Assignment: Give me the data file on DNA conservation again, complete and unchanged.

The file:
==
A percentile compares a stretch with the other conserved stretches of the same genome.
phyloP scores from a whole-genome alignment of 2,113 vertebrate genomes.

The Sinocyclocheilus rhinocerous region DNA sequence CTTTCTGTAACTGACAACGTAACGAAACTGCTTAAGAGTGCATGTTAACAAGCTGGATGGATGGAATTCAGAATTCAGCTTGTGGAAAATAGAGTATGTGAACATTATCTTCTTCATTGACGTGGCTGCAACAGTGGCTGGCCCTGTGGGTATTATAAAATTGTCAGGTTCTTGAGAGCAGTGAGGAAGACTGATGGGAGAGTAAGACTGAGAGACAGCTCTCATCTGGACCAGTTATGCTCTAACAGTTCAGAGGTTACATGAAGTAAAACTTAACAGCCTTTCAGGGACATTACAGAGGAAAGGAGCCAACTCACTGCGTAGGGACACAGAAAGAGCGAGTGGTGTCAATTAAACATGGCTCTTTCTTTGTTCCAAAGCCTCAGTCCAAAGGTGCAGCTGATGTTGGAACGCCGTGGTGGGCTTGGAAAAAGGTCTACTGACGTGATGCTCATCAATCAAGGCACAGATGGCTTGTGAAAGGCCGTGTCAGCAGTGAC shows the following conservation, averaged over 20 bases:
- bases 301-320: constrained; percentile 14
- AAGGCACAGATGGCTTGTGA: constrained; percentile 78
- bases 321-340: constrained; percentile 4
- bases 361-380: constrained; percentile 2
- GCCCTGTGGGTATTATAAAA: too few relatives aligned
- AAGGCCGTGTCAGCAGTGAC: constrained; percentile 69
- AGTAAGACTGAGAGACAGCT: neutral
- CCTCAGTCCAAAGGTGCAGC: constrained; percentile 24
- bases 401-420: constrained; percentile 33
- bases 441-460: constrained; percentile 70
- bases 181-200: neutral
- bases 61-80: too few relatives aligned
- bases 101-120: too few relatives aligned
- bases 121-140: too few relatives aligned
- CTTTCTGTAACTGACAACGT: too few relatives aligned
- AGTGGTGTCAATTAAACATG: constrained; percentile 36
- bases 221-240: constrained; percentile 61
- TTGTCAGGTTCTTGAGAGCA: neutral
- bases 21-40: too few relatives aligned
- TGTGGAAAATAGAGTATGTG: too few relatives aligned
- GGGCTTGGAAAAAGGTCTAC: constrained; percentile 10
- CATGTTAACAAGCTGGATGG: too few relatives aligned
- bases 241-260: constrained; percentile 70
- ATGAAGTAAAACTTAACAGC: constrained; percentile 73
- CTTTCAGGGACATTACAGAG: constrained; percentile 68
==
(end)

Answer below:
A percentile compares a stretch with the other conserved stretches of the same genome.
phyloP scores from a whole-genome alignment of 2,113 vertebrate genomes.

The Sinocyclocheilus rhinocerous region DNA sequence CTTTCTGTAACTGACAACGTAACGAAACTGCTTAAGAGTGCATGTTAACAAGCTGGATGGATGGAATTCAGAATTCAGCTTGTGGAAAATAGAGTATGTGAACATTATCTTCTTCATTGACGTGGCTGCAACAGTGGCTGGCCCTGTGGGTATTATAAAATTGTCAGGTTCTTGAGAGCAGTGAGGAAGACTGATGGGAGAGTAAGACTGAGAGACAGCTCTCATCTGGACCAGTTATGCTCTAACAGTTCAGAGGTTACATGAAGTAAAACTTAACAGCCTTTCAGGGACATTACAGAGGAAAGGAGCCAACTCACTGCGTAGGGACACAGAAAGAGCGAGTGGTGTCAATTAAACATGGCTCTTTCTTTGTTCCAAAGCCTCAGTCCAAAGGTGCAGCTGATGTTGGAACGCCGTGGTGGGCTTGGAAAAAGGTCTACTGACGTGATGCTCATCAATCAAGGCACAGATGGCTTGTGAAAGGCCGTGTCAGCAGTGAC shows the following conservation, averaged over 20 bases:
- bases 301-320: constrained; percentile 14
- AAGGCACAGATGGCTTGTGA: constrained; percentile 78
- bases 321-340: constrained; percentile 4
- bases 361-380: constrained; percentile 2
- GCCCTGTGGGTATTATAAAA: too few relatives aligned
- AAGGCCGTGTCAGCAGTGAC: constrained; percentile 69
- AGTAAGACTGAGAGACAGCT: neutral
- CCTCAGTCCAAAGGTGCAGC: constrained; percentile 24
- bases 401-420: constrained; percentile 33
- bases 441-460: constrained; percentile 70
- bases 181-200: neutral
- bases 61-80: too few relatives aligned
- bases 101-120: too few relatives aligned
- bases 121-140: too few relatives aligned
- CTTTCTGTAACTGACAACGT: too few relatives aligned
- AGTGGTGTCAATTAAACATG: constrained; percentile 36
- bases 221-240: constrained; percentile 61
- TTGTCAGGTTCTTGAGAGCA: neutral
- bases 21-40: too few relatives aligned
- TGTGGAAAATAGAGTATGTG: too few relatives aligned
- GGGCTTGGAAAAAGGTCTAC: constrained; percentile 10
- CATGTTAACAAGCTGGATGG: too few relatives aligned
- bases 241-260: constrained; percentile 70
- ATGAAGTAAAACTTAACAGC: constrained; percentile 73
- CTTTCAGGGACATTACAGAG: constrained; percentile 68